So Hosea is number eight because I find what he did for love was outrageous and unparalleled but special, and just made me realize how outrageous and unparalleled but special God’s love really is.
Moses, the first leader of the Hebrew nation, gets the number 7 spot.
The early part of his life story seems like something that came out from a TV soap. The Israelites at that time were staying in Egypt and were slaves of the Egyptians. The pharaoh was worried since the Israelites were rapidly increasing in population, so he ordered that every Israelite baby be thrown to the Nile to be eaten by crocodiles. Horrible thought, picture wailing babies get tossed to be shredded and devoured by crocs, and the Nile becoming scarlet from it.
Anyway, Moses’ mom, instead, placed baby Moses in a basket and then set him afloat on the river Nile, while Miriam, the big sister, while hidden from sight, was tasked to watch the basket moving along the river. In a twist of fate (if there is such thing), the daughter of the pharaoh was bathing in the river and found the baby Moses. She decided to adopt him and wondered aloud on who might be able to take care of the baby. Miriam revealed herself and volunteered her mother and their family to do it. So, in the end, Moses’ mother got to raise Moses – who is now a Prince of Egypt, since a princess adopted him. Very much like a TV soap opera.
His life as an adult continued to be dramatic. When he was 40 years old, raised and trained and educated as a Prince of Egypt, he encountered an Egyptian slave overseer punishing a Hebrew slave. And in his anger after witnessing the maltreatment, Moses killed the Egyptian overseer. Eventually, Moses fled to the land of Midian when he realized that the pharaoh might punish him for what he did. There, he managed to become a shepherd for a priest named Jethro and married one of his daughters, Zipporah. After 40 years, God talked to him through the now legendary Burning Bush incident. Moses returned to Egypt, and with the help and company of his brother Aaron, tried to convince the pharaoh to let the Jew slaves go. After the infamous Ten Plagues of Egypt, pharaoh finally agreed to let the Israelites go.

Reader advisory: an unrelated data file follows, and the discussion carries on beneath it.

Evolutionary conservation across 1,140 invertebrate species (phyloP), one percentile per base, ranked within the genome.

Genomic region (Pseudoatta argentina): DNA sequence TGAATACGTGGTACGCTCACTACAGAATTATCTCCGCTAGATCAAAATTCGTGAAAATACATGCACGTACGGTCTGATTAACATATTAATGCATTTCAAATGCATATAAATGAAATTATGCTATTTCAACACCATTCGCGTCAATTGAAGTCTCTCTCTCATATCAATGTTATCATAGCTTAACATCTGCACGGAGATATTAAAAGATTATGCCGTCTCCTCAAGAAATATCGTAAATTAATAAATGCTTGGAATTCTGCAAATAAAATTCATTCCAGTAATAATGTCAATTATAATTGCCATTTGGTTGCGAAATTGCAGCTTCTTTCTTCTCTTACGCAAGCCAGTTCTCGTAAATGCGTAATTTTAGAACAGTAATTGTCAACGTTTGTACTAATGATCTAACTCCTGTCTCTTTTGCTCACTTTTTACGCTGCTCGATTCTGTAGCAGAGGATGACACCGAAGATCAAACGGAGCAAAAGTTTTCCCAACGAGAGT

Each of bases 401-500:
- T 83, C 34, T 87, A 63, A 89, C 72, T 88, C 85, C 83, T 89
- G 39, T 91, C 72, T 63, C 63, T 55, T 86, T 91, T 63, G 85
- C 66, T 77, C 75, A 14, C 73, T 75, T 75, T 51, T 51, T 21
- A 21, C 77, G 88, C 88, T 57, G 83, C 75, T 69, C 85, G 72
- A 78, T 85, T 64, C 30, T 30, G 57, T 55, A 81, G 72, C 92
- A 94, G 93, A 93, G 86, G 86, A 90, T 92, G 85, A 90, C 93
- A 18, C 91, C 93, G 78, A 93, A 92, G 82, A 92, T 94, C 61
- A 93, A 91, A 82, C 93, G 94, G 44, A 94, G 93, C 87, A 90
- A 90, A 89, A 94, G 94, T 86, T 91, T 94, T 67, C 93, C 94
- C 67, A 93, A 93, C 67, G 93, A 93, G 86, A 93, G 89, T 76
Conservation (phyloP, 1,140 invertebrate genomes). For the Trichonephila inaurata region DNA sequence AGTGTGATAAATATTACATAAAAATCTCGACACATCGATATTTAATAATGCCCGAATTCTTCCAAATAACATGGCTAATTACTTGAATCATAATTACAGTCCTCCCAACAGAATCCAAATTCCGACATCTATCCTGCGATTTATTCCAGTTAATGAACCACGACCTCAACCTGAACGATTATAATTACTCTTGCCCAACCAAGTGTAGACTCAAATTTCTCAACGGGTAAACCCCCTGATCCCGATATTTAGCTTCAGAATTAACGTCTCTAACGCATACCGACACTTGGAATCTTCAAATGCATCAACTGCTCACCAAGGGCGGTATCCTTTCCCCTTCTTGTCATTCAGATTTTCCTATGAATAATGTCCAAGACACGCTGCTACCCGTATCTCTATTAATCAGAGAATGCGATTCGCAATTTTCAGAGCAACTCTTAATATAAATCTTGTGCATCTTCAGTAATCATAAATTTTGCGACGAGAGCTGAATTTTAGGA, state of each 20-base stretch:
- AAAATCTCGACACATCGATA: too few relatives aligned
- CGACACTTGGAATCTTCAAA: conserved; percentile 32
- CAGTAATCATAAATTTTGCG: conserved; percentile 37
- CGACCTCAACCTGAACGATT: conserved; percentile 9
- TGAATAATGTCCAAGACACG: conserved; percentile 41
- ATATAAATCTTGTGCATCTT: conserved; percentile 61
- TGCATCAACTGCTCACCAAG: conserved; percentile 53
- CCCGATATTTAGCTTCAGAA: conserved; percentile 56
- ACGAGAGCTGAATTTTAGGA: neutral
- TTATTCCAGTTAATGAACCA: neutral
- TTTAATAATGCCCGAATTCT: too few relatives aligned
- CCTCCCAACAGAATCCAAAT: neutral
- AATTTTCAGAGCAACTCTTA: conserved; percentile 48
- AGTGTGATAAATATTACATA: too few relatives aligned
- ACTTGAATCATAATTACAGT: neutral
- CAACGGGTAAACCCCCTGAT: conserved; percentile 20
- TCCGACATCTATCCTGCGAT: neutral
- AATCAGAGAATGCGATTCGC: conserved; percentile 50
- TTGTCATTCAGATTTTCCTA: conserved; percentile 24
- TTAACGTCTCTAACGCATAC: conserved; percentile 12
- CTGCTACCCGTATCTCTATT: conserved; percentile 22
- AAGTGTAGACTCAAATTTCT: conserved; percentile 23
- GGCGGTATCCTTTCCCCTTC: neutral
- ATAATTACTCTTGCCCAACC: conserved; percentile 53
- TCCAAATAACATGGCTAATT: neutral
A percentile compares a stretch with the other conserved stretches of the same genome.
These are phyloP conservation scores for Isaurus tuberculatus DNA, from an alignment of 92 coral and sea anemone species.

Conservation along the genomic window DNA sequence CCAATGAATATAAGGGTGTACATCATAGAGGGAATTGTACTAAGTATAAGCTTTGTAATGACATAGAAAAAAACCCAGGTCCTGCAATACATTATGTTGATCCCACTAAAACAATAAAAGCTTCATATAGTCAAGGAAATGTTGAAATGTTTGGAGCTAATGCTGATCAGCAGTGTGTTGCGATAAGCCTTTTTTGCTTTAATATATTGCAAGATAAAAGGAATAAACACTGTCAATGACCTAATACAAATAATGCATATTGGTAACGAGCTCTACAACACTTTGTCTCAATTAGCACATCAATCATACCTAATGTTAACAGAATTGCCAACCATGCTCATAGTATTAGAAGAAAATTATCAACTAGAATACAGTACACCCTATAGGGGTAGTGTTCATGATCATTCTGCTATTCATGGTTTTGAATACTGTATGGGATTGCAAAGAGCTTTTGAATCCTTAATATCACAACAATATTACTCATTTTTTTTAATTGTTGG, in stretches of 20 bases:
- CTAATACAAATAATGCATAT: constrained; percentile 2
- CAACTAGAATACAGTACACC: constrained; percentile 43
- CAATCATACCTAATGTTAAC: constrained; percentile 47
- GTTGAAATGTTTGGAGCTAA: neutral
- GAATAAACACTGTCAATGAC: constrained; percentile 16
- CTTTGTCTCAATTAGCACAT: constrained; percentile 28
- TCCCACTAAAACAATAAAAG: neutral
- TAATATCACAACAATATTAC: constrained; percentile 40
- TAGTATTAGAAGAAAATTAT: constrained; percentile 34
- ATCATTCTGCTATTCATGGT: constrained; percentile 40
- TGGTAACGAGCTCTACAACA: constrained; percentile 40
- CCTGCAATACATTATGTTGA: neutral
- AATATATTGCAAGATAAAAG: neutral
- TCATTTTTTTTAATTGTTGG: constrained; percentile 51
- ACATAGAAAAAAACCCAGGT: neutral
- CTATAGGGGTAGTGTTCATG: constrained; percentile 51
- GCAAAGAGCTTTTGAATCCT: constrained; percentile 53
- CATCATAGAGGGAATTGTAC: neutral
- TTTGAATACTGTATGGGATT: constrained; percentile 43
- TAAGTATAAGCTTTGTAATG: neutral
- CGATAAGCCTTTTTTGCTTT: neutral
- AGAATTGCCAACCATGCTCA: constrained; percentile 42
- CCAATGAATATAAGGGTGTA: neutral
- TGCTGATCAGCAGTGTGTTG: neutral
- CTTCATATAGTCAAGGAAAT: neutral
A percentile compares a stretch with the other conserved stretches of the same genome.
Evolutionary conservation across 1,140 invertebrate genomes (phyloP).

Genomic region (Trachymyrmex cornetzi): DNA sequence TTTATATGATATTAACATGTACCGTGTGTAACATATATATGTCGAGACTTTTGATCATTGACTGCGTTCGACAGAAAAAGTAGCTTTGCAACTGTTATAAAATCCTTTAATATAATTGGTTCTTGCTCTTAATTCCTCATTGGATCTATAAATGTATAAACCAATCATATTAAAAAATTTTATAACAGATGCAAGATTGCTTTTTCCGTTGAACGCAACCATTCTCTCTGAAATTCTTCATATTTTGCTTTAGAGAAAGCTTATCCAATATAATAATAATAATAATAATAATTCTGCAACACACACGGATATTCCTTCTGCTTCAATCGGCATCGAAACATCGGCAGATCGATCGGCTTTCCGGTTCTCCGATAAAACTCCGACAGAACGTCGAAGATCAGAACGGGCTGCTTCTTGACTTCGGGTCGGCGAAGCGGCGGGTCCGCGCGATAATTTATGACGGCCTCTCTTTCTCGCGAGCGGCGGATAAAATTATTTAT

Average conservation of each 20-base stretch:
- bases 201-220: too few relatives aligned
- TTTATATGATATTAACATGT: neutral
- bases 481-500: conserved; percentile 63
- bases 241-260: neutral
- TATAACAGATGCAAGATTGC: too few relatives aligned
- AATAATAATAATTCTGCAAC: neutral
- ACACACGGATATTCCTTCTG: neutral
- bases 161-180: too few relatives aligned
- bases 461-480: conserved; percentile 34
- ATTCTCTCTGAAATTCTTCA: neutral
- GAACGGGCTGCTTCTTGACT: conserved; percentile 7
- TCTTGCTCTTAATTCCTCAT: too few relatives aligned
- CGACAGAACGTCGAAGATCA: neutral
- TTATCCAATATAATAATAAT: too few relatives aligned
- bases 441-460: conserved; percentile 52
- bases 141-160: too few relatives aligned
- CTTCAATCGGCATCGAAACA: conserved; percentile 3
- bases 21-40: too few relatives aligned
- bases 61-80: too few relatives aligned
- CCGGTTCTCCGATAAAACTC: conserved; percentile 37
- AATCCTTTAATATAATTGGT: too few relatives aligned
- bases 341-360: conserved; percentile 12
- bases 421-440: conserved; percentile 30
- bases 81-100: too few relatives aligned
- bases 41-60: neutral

Moses would lead this nation of nomads, which was a stubborn and rebellious lot, to journey towards the Promise Land. Pillars of fire and cloud, Golden calf fiasco, orgies, several rebellions, manna from heaven, low flying quails, battles, lots of complaining by the people, the development of the Ten Commandments and the Jewish Law, the earth swallowing those who displeased and rebelled against God, snakes streamed the encampment, continual wickedness and lack of appreciation by the Israelites… all these and more happened under Moses’ leadership of the Hebrew horde. Because the Israelites continued to sin and murmur against God, they spent 40 years (another 40 year span in Moses’ life chapters) travelling in circles in the desert, until all the first generation Israelites, except Caleb and Joshua, died. And only then, with the second generation of Israelites, were the Jews permitted to enter the Promise Land. Moses himself did something wrong (the “striking instead of whispering” incident) that disqualified him from entering the Promise Land. So he left the leadership of Israel to Joshua, who is another awesome Bible character but was not able to make this list, though another “Joshua” would take the number one spot.